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Identifying Signs of Depression

Depression—long periods of overwhelming sadness and/or loss of interest in activities--is one of the most common mental disorders in the United States. One in six people will experience depression at some time in their life. Depression is a medical problem, not a character flaw. Very few people get over depression on their own, but the condition is highly treatable.

Just sadness, or something more serious?

You might have felt some of the things listed below, but if you experience at least four of these symptoms for two weeks or longer, it may be a sign of depression.

•Ongoing sadness and anxiety

•Fatigue or lack of energy

•Loss of interest in hobbies/everyday activities

•Trouble falling asleep, or sleeping too much

•Eating more or less than usual

•Aches and pains that don’t go away when treated

•Difficulty focusing, remembering or making decisions

•Feeling irritable, guilty, helpless, worthless or hopeless

•Thoughts of suicide, suicide attempts

 

Are you at risk?

Depression may be caused by major, stressful life events. But other factors can increase the odds of developing depression.

Biochemistry/Genetics: Chemical imbalances in the brain may contribute to symptoms of depression. Depression can also be inherited. You may be at greater risk if one or more relatives also have the illness.
Personality: People who have low self-esteem or are easily overwhelmed by stress may be prone to depression.
Environmental factors: On-going exposure to violence, neglect, abuse or poverty may increase the likelihood of depression.
Previous episodes: At least half of all people diagnosed and treated for depression will experience another episode sometime in their future.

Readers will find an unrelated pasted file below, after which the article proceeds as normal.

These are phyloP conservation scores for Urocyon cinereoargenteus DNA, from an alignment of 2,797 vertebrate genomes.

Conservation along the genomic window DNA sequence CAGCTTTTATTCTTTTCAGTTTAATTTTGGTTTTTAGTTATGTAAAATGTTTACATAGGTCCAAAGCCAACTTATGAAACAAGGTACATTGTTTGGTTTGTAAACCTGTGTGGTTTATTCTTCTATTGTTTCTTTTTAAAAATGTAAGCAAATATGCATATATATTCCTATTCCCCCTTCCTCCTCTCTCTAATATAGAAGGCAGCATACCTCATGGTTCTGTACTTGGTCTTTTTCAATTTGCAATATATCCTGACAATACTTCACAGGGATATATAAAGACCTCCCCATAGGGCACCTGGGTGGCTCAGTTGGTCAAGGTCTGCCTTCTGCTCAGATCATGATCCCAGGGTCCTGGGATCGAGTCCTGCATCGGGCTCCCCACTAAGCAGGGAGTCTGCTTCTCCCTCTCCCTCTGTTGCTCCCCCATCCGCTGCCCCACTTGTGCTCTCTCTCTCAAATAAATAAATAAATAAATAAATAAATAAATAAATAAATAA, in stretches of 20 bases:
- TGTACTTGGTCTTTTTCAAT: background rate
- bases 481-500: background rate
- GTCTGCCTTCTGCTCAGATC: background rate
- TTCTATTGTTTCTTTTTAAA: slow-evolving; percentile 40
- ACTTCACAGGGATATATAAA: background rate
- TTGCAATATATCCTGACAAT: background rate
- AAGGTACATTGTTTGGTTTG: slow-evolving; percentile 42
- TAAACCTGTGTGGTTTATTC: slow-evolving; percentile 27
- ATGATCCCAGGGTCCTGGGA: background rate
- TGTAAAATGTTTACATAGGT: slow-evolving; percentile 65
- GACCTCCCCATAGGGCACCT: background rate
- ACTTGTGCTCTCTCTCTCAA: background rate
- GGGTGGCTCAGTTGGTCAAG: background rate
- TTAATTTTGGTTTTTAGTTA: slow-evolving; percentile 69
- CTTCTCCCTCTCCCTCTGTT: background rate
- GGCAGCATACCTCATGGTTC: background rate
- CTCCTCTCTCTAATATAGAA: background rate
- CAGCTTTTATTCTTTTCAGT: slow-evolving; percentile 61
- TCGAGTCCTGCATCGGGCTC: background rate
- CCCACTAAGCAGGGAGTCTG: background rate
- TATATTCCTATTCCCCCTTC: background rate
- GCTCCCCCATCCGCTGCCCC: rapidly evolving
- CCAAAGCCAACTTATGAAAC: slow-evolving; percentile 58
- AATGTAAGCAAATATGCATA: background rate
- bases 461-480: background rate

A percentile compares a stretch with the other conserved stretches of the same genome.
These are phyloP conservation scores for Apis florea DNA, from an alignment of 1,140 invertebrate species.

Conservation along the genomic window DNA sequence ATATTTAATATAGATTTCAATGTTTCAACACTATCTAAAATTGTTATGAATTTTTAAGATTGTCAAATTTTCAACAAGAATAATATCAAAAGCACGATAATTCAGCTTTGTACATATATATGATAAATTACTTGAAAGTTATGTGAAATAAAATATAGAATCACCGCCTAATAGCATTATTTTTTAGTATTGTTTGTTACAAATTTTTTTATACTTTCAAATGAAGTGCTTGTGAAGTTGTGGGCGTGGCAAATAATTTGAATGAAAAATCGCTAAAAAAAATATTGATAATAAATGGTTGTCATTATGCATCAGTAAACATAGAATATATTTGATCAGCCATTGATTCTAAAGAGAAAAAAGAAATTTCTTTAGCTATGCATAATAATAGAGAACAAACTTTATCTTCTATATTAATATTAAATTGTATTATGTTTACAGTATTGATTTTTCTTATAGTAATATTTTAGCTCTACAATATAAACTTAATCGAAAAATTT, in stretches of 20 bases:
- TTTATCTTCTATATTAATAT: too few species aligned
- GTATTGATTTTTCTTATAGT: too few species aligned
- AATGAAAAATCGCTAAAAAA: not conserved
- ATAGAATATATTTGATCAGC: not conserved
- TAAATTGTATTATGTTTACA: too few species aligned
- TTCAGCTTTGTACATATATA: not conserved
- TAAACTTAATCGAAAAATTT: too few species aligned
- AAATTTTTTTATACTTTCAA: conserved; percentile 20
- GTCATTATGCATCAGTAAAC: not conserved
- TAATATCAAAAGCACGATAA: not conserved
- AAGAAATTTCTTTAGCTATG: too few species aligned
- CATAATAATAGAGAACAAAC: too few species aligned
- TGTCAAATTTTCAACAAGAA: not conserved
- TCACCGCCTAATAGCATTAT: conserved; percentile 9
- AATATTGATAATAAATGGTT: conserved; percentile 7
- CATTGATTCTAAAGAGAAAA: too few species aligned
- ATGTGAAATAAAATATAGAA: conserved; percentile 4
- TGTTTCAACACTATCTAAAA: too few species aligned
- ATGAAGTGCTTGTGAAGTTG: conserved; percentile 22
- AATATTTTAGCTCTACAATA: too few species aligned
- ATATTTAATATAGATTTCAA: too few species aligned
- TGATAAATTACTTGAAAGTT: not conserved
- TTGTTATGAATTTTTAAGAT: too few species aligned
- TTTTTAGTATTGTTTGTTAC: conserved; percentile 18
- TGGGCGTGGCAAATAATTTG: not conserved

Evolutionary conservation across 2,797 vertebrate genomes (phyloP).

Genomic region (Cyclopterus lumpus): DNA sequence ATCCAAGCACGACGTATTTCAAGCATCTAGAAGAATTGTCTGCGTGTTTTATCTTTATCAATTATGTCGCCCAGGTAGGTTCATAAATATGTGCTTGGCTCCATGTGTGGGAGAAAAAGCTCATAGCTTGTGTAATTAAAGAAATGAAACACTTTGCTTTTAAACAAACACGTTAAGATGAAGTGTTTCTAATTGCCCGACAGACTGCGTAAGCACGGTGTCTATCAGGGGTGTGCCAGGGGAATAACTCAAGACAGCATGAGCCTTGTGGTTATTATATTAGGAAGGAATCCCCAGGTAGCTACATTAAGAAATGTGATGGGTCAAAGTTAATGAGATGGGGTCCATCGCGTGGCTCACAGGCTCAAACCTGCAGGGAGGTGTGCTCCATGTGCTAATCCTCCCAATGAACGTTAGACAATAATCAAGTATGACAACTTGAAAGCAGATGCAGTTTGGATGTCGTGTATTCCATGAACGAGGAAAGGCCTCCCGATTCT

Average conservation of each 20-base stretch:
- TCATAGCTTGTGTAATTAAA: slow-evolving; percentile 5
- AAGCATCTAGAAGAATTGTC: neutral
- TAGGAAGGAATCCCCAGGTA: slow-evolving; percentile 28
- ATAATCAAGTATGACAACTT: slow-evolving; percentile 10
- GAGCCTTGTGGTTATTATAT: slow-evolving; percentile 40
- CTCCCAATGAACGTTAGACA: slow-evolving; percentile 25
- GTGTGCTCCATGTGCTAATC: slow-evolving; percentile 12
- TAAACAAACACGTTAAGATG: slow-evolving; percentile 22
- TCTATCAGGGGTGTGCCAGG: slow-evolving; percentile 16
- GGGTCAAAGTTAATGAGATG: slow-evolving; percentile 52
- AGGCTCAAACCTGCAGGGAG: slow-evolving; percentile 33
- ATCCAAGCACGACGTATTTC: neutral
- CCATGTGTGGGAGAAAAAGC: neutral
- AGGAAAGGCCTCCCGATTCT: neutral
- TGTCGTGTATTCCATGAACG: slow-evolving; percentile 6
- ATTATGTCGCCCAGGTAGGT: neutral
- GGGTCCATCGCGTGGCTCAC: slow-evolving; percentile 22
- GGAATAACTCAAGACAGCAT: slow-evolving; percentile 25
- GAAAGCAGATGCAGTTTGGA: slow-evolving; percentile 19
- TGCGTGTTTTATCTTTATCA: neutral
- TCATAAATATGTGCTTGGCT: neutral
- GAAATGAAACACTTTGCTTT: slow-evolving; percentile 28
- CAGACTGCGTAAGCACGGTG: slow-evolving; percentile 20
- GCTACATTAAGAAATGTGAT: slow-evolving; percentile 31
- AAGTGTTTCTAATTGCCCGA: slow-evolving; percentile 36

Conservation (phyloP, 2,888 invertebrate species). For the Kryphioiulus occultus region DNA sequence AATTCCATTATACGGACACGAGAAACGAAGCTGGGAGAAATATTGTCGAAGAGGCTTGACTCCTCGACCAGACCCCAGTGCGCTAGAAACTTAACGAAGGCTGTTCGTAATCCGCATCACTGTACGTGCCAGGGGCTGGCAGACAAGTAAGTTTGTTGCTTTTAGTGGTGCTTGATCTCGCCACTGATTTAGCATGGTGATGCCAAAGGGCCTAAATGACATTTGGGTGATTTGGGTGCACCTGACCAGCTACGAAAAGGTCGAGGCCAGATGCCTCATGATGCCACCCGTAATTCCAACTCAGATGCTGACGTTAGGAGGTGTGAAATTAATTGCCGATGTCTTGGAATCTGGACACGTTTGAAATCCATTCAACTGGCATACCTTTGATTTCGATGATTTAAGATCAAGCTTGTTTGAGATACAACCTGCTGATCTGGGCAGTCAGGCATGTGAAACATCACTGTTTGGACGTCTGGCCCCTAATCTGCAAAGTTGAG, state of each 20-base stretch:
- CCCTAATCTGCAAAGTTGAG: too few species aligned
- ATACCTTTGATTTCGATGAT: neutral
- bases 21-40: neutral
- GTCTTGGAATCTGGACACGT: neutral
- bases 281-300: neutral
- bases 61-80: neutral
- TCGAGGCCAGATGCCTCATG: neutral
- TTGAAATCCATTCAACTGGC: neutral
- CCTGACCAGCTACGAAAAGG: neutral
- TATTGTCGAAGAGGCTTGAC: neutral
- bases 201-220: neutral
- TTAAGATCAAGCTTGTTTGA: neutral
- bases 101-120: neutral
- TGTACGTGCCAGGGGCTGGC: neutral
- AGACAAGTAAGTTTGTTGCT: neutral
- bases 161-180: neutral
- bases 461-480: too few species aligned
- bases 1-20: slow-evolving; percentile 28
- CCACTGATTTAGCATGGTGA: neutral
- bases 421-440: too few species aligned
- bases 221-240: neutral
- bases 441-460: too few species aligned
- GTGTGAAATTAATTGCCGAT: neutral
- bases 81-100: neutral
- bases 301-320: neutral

Available treatment

Even severe cases of depression can be highly treatable. Different therapies, or combinations of therapies, work for different people. A recent study shows that 44% of people treated for depression received both help from a health professional and medication. Only 6% were treated with medication alone.

Many people find that regular exercise improves their mood. Getting enough quality sleep on a regular basis can also help reduce symptoms of depression.

Mild depression may be treated with psychotherapy (sometimes called “talk therapy”). A type of psychotherapy called cognitive behavioral therapy (CBT) is often effective in relieving depression. Therapists use CBT to help people recognize the distorted thinking caused by their depression, and then change their behaviors. Psychotherapy can take several weeks or much longer, but many people see improvement in 10 to 15 sessions.

More-severe depression might require psychotherapy and a prescription for antidepressant medications. Antidepressants help modify the chemical imbalances in a person’s brain that can cause the disorder. Medications help some people feel better within the first week or two, but their full benefits might not be seen for two to three months. If an antidepressant isn’t working, or you have side effects, your psychiatrist might alter the dosage or substitute a different drug.